Of course, this being golf, everybody wants to know: Can Kuchar, who was ranked No. 9 in the world and will likely be top-5 now, be considered great without a major championship?

And of course, this being golf, everybody wants to know: Wouldn't Merion's U.S. Open next week be the ultimate place for Kuchar to win? After all, they tell us Merion is a ballstriker's heaven which will reward patience, putting and strategy – all the qualities that make Kuchar who he is.

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Matt Kuchar celebrates with his family after winning the Memorial. (Getty)

The answers, of course, await. And you'd be a fool to overlook Kuchar. But there's also that weird golf history that being SO hot coming into the U.S. Open – Kuchar was runner-up last week at Colonial after holding the 54-hole lead – means the game owes Kuchar a backhand across his smiling mug. You don't just go out and win U.S. Opens because you're sizzling on the links. Rather, that's the time the U.S. Open gods tap Webb Simpson at Olympic in 2012 (missed two cuts just prior) or Lucas Glover at Bethpage in 2009 (tie-45th, tie-41st in his two prior starts).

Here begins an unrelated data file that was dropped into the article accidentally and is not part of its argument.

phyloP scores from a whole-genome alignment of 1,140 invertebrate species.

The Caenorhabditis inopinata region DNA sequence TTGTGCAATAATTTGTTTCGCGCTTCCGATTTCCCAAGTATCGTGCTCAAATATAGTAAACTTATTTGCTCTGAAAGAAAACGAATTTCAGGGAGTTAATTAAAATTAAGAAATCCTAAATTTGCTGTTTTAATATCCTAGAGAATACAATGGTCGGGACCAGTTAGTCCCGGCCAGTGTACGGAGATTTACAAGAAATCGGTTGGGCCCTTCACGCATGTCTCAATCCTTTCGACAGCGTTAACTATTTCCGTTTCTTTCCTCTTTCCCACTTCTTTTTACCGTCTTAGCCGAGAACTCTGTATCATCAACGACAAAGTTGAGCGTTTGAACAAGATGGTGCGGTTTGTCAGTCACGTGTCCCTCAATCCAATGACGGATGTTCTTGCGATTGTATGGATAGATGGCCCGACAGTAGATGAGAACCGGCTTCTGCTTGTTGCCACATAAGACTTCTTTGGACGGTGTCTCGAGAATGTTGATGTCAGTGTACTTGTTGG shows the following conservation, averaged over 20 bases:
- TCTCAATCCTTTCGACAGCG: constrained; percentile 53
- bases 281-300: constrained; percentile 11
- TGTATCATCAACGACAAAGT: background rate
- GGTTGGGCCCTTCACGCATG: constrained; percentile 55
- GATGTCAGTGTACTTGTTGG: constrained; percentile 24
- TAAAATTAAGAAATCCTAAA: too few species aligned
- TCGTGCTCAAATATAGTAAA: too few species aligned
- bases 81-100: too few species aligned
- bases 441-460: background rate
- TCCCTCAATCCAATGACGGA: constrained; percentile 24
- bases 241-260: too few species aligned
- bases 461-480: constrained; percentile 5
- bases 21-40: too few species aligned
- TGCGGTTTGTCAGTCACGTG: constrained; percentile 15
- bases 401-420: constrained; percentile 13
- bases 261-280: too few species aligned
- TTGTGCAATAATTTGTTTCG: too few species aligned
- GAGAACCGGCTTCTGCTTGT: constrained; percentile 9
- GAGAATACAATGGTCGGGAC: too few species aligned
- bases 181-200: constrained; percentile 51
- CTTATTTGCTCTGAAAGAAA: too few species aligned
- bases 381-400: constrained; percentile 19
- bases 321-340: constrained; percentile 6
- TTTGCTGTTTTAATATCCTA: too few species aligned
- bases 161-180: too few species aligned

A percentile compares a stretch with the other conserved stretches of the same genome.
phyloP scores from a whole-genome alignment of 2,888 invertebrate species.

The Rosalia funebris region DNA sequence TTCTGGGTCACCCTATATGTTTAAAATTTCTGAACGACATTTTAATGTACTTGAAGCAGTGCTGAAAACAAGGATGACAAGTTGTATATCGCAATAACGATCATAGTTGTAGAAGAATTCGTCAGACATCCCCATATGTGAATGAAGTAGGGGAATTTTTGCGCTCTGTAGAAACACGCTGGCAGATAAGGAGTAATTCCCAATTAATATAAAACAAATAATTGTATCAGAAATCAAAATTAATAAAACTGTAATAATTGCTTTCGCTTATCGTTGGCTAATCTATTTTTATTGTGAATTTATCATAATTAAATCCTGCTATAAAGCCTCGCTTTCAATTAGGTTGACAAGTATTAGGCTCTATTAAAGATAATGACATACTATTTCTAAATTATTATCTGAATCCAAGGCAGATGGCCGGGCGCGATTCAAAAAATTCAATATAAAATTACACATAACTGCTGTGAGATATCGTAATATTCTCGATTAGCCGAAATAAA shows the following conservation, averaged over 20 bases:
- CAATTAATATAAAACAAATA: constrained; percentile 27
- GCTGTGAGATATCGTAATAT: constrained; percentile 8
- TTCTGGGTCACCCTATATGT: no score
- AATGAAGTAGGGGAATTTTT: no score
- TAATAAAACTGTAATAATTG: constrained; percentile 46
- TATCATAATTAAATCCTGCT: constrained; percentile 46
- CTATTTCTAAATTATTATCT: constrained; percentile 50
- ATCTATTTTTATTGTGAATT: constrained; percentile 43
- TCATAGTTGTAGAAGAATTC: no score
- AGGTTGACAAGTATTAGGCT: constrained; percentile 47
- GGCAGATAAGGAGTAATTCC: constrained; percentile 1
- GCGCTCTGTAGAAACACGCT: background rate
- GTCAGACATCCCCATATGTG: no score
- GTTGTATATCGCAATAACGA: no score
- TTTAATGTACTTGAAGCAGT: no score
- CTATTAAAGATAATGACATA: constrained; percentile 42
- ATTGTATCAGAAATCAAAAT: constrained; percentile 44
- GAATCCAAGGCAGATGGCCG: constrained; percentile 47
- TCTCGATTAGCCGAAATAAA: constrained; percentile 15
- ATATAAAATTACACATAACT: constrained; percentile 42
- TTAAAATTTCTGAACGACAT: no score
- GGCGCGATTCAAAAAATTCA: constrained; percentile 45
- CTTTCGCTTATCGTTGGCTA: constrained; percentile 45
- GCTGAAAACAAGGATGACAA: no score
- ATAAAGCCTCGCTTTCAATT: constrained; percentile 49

So let's not worry too much about Kuchar needing the validation of a major, and instead admire a player with six career wins now, including the last four – the 2010 FedEx playoff Barclays, the 2011 Players Championship, this year's Match Play and now Jack's party at Muirfield Village – in heavyweight events. In case that's not impressive enough, consider that Kuchar's 35 top-10s since 2010 are best on Tour. Kuchar shows up, makes cuts, and generally plays golf better than 90 percent of the field on any given week, making us all feel lesser about how we do our respective jobs.